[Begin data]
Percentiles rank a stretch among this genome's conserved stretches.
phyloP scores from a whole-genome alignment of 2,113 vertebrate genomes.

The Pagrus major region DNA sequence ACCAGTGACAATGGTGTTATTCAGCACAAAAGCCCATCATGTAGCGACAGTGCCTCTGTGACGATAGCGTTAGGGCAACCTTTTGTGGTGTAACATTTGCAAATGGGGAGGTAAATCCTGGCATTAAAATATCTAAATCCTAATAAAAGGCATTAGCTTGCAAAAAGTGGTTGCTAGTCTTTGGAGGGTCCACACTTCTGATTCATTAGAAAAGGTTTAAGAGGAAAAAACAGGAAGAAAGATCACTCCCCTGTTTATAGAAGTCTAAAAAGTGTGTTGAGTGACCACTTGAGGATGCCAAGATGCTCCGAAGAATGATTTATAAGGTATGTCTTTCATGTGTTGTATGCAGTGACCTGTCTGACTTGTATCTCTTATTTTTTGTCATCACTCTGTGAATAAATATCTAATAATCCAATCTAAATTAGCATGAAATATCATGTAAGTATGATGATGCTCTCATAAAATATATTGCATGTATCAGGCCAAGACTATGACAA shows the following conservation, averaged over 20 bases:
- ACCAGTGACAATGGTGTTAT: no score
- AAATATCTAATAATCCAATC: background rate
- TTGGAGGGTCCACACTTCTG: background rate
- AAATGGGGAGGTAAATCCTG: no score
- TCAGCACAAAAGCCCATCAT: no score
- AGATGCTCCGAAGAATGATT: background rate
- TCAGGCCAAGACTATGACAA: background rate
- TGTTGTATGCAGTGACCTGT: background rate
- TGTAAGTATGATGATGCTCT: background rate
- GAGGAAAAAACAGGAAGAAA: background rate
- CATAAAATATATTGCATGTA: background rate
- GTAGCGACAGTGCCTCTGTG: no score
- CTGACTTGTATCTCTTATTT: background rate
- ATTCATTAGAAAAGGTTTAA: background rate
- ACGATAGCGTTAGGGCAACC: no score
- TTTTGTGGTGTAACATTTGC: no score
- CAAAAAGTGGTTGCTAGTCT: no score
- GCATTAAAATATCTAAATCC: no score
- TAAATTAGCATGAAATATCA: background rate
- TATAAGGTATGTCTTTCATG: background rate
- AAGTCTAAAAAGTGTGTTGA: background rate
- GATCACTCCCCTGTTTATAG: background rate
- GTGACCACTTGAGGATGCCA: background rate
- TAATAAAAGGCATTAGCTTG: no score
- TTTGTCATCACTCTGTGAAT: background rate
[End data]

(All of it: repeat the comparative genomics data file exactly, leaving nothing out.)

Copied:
Percentiles rank a stretch among this genome's conserved stretches.
phyloP scores from a whole-genome alignment of 2,113 vertebrate genomes.

The Pagrus major region DNA sequence ACCAGTGACAATGGTGTTATTCAGCACAAAAGCCCATCATGTAGCGACAGTGCCTCTGTGACGATAGCGTTAGGGCAACCTTTTGTGGTGTAACATTTGCAAATGGGGAGGTAAATCCTGGCATTAAAATATCTAAATCCTAATAAAAGGCATTAGCTTGCAAAAAGTGGTTGCTAGTCTTTGGAGGGTCCACACTTCTGATTCATTAGAAAAGGTTTAAGAGGAAAAAACAGGAAGAAAGATCACTCCCCTGTTTATAGAAGTCTAAAAAGTGTGTTGAGTGACCACTTGAGGATGCCAAGATGCTCCGAAGAATGATTTATAAGGTATGTCTTTCATGTGTTGTATGCAGTGACCTGTCTGACTTGTATCTCTTATTTTTTGTCATCACTCTGTGAATAAATATCTAATAATCCAATCTAAATTAGCATGAAATATCATGTAAGTATGATGATGCTCTCATAAAATATATTGCATGTATCAGGCCAAGACTATGACAA shows the following conservation, averaged over 20 bases:
- ACCAGTGACAATGGTGTTAT: no score
- AAATATCTAATAATCCAATC: background rate
- TTGGAGGGTCCACACTTCTG: background rate
- AAATGGGGAGGTAAATCCTG: no score
- TCAGCACAAAAGCCCATCAT: no score
- AGATGCTCCGAAGAATGATT: background rate
- TCAGGCCAAGACTATGACAA: background rate
- TGTTGTATGCAGTGACCTGT: background rate
- TGTAAGTATGATGATGCTCT: background rate
- GAGGAAAAAACAGGAAGAAA: background rate
- CATAAAATATATTGCATGTA: background rate
- GTAGCGACAGTGCCTCTGTG: no score
- CTGACTTGTATCTCTTATTT: background rate
- ATTCATTAGAAAAGGTTTAA: background rate
- ACGATAGCGTTAGGGCAACC: no score
- TTTTGTGGTGTAACATTTGC: no score
- CAAAAAGTGGTTGCTAGTCT: no score
- GCATTAAAATATCTAAATCC: no score
- TAAATTAGCATGAAATATCA: background rate
- TATAAGGTATGTCTTTCATG: background rate
- AAGTCTAAAAAGTGTGTTGA: background rate
- GATCACTCCCCTGTTTATAG: background rate
- GTGACCACTTGAGGATGCCA: background rate
- TAATAAAAGGCATTAGCTTG: no score
- TTTGTCATCACTCTGTGAAT: background rate